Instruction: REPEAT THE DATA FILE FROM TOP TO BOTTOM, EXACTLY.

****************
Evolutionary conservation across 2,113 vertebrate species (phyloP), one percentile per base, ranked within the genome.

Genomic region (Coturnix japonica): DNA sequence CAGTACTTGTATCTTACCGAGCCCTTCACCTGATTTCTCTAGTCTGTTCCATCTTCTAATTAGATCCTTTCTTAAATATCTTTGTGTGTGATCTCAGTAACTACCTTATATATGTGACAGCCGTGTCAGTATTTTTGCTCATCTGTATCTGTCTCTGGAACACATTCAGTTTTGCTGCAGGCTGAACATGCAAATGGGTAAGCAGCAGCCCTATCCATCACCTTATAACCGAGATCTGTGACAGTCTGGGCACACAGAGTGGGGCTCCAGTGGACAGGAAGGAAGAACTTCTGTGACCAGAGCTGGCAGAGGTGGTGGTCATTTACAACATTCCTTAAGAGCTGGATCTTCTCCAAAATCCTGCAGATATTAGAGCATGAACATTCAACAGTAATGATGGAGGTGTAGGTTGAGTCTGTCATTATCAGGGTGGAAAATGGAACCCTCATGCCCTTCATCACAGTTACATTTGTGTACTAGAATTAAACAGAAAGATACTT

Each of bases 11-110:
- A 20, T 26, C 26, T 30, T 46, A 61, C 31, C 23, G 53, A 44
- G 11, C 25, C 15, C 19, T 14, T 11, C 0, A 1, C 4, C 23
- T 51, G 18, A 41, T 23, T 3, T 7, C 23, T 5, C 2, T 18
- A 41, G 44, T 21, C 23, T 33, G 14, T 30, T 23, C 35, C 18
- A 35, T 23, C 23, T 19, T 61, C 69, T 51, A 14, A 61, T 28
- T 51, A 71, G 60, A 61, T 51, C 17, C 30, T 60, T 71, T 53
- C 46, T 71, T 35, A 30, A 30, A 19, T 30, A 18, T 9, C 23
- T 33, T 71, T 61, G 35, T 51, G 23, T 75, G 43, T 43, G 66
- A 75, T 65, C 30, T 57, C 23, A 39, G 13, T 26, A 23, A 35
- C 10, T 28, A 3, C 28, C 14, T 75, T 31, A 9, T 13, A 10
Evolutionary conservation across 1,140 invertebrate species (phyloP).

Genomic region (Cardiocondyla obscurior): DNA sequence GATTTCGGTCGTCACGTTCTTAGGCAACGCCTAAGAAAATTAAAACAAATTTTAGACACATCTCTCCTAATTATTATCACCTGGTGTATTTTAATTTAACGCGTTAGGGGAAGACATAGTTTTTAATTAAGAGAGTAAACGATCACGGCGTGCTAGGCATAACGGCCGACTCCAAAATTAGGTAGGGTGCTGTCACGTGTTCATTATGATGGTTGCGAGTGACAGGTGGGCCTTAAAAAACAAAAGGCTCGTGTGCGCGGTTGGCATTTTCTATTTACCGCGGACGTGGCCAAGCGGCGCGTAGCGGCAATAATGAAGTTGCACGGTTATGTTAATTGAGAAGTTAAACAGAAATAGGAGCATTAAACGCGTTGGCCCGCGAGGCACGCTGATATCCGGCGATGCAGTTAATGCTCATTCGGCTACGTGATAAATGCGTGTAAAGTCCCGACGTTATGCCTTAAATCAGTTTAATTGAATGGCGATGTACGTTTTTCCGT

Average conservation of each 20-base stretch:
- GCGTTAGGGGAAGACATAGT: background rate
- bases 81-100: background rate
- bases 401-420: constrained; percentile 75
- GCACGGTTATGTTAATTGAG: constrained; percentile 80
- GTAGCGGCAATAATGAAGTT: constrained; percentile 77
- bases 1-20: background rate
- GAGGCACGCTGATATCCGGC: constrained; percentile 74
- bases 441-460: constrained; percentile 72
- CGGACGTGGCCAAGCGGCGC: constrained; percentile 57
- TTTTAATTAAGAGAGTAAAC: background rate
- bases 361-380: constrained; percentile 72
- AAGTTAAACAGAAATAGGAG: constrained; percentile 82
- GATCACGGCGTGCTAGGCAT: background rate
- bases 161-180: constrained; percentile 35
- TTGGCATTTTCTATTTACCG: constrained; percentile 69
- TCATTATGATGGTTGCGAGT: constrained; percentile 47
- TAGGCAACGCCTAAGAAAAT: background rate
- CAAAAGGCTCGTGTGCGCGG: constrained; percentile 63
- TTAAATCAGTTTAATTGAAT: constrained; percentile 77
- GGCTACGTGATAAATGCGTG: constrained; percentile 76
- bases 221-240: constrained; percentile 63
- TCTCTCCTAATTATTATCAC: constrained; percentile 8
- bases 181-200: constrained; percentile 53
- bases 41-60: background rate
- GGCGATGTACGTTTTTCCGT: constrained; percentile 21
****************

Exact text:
Evolutionary conservation across 2,113 vertebrate species (phyloP), one percentile per base, ranked within the genome.

Genomic region (Coturnix japonica): DNA sequence CAGTACTTGTATCTTACCGAGCCCTTCACCTGATTTCTCTAGTCTGTTCCATCTTCTAATTAGATCCTTTCTTAAATATCTTTGTGTGTGATCTCAGTAACTACCTTATATATGTGACAGCCGTGTCAGTATTTTTGCTCATCTGTATCTGTCTCTGGAACACATTCAGTTTTGCTGCAGGCTGAACATGCAAATGGGTAAGCAGCAGCCCTATCCATCACCTTATAACCGAGATCTGTGACAGTCTGGGCACACAGAGTGGGGCTCCAGTGGACAGGAAGGAAGAACTTCTGTGACCAGAGCTGGCAGAGGTGGTGGTCATTTACAACATTCCTTAAGAGCTGGATCTTCTCCAAAATCCTGCAGATATTAGAGCATGAACATTCAACAGTAATGATGGAGGTGTAGGTTGAGTCTGTCATTATCAGGGTGGAAAATGGAACCCTCATGCCCTTCATCACAGTTACATTTGTGTACTAGAATTAAACAGAAAGATACTT

Each of bases 11-110:
- A 20, T 26, C 26, T 30, T 46, A 61, C 31, C 23, G 53, A 44
- G 11, C 25, C 15, C 19, T 14, T 11, C 0, A 1, C 4, C 23
- T 51, G 18, A 41, T 23, T 3, T 7, C 23, T 5, C 2, T 18
- A 41, G 44, T 21, C 23, T 33, G 14, T 30, T 23, C 35, C 18
- A 35, T 23, C 23, T 19, T 61, C 69, T 51, A 14, A 61, T 28
- T 51, A 71, G 60, A 61, T 51, C 17, C 30, T 60, T 71, T 53
- C 46, T 71, T 35, A 30, A 30, A 19, T 30, A 18, T 9, C 23
- T 33, T 71, T 61, G 35, T 51, G 23, T 75, G 43, T 43, G 66
- A 75, T 65, C 30, T 57, C 23, A 39, G 13, T 26, A 23, A 35
- C 10, T 28, A 3, C 28, C 14, T 75, T 31, A 9, T 13, A 10
Evolutionary conservation across 1,140 invertebrate species (phyloP).

Genomic region (Cardiocondyla obscurior): DNA sequence GATTTCGGTCGTCACGTTCTTAGGCAACGCCTAAGAAAATTAAAACAAATTTTAGACACATCTCTCCTAATTATTATCACCTGGTGTATTTTAATTTAACGCGTTAGGGGAAGACATAGTTTTTAATTAAGAGAGTAAACGATCACGGCGTGCTAGGCATAACGGCCGACTCCAAAATTAGGTAGGGTGCTGTCACGTGTTCATTATGATGGTTGCGAGTGACAGGTGGGCCTTAAAAAACAAAAGGCTCGTGTGCGCGGTTGGCATTTTCTATTTACCGCGGACGTGGCCAAGCGGCGCGTAGCGGCAATAATGAAGTTGCACGGTTATGTTAATTGAGAAGTTAAACAGAAATAGGAGCATTAAACGCGTTGGCCCGCGAGGCACGCTGATATCCGGCGATGCAGTTAATGCTCATTCGGCTACGTGATAAATGCGTGTAAAGTCCCGACGTTATGCCTTAAATCAGTTTAATTGAATGGCGATGTACGTTTTTCCGT

Average conservation of each 20-base stretch:
- GCGTTAGGGGAAGACATAGT: background rate
- bases 81-100: background rate
- bases 401-420: constrained; percentile 75
- GCACGGTTATGTTAATTGAG: constrained; percentile 80
- GTAGCGGCAATAATGAAGTT: constrained; percentile 77
- bases 1-20: background rate
- GAGGCACGCTGATATCCGGC: constrained; percentile 74
- bases 441-460: constrained; percentile 72
- CGGACGTGGCCAAGCGGCGC: constrained; percentile 57
- TTTTAATTAAGAGAGTAAAC: background rate
- bases 361-380: constrained; percentile 72
- AAGTTAAACAGAAATAGGAG: constrained; percentile 82
- GATCACGGCGTGCTAGGCAT: background rate
- bases 161-180: constrained; percentile 35
- TTGGCATTTTCTATTTACCG: constrained; percentile 69
- TCATTATGATGGTTGCGAGT: constrained; percentile 47
- TAGGCAACGCCTAAGAAAAT: background rate
- CAAAAGGCTCGTGTGCGCGG: constrained; percentile 63
- TTAAATCAGTTTAATTGAAT: constrained; percentile 77
- GGCTACGTGATAAATGCGTG: constrained; percentile 76
- bases 221-240: constrained; percentile 63
- TCTCTCCTAATTATTATCAC: constrained; percentile 8
- bases 181-200: constrained; percentile 53
- bases 41-60: background rate
- GGCGATGTACGTTTTTCCGT: constrained; percentile 21